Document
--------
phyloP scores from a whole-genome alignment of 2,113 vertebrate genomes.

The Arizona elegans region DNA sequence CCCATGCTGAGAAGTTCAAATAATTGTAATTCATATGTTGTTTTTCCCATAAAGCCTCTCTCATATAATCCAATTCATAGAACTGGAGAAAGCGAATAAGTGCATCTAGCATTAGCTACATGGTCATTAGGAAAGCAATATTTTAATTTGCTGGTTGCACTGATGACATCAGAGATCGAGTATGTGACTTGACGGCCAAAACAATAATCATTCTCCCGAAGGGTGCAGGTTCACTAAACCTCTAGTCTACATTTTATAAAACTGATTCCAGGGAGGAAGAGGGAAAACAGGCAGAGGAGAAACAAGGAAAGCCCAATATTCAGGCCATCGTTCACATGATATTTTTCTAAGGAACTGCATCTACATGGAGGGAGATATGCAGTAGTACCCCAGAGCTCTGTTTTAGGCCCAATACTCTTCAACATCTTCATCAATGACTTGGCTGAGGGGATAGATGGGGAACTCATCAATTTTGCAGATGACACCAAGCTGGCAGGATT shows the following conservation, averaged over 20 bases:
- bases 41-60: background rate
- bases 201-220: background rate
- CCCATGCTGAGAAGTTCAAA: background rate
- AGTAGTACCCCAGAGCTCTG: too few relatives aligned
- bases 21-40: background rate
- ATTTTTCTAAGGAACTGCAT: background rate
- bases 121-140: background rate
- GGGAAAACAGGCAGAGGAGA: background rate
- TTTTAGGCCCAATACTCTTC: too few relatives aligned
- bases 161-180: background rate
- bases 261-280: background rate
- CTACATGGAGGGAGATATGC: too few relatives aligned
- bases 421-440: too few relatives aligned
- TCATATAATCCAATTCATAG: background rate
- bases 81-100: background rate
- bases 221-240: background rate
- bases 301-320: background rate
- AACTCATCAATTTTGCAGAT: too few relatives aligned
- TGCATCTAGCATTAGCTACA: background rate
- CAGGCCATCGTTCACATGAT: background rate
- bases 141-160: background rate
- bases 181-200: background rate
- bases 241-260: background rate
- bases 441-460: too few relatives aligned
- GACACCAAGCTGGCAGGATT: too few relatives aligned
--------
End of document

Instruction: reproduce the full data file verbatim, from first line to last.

phyloP scores from a whole-genome alignment of 2,113 vertebrate genomes.

The Arizona elegans region DNA sequence CCCATGCTGAGAAGTTCAAATAATTGTAATTCATATGTTGTTTTTCCCATAAAGCCTCTCTCATATAATCCAATTCATAGAACTGGAGAAAGCGAATAAGTGCATCTAGCATTAGCTACATGGTCATTAGGAAAGCAATATTTTAATTTGCTGGTTGCACTGATGACATCAGAGATCGAGTATGTGACTTGACGGCCAAAACAATAATCATTCTCCCGAAGGGTGCAGGTTCACTAAACCTCTAGTCTACATTTTATAAAACTGATTCCAGGGAGGAAGAGGGAAAACAGGCAGAGGAGAAACAAGGAAAGCCCAATATTCAGGCCATCGTTCACATGATATTTTTCTAAGGAACTGCATCTACATGGAGGGAGATATGCAGTAGTACCCCAGAGCTCTGTTTTAGGCCCAATACTCTTCAACATCTTCATCAATGACTTGGCTGAGGGGATAGATGGGGAACTCATCAATTTTGCAGATGACACCAAGCTGGCAGGATT shows the following conservation, averaged over 20 bases:
- bases 41-60: background rate
- bases 201-220: background rate
- CCCATGCTGAGAAGTTCAAA: background rate
- AGTAGTACCCCAGAGCTCTG: too few relatives aligned
- bases 21-40: background rate
- ATTTTTCTAAGGAACTGCAT: background rate
- bases 121-140: background rate
- GGGAAAACAGGCAGAGGAGA: background rate
- TTTTAGGCCCAATACTCTTC: too few relatives aligned
- bases 161-180: background rate
- bases 261-280: background rate
- CTACATGGAGGGAGATATGC: too few relatives aligned
- bases 421-440: too few relatives aligned
- TCATATAATCCAATTCATAG: background rate
- bases 81-100: background rate
- bases 221-240: background rate
- bases 301-320: background rate
- AACTCATCAATTTTGCAGAT: too few relatives aligned
- TGCATCTAGCATTAGCTACA: background rate
- CAGGCCATCGTTCACATGAT: background rate
- bases 141-160: background rate
- bases 181-200: background rate
- bases 241-260: background rate
- bases 441-460: too few relatives aligned
- GACACCAAGCTGGCAGGATT: too few relatives aligned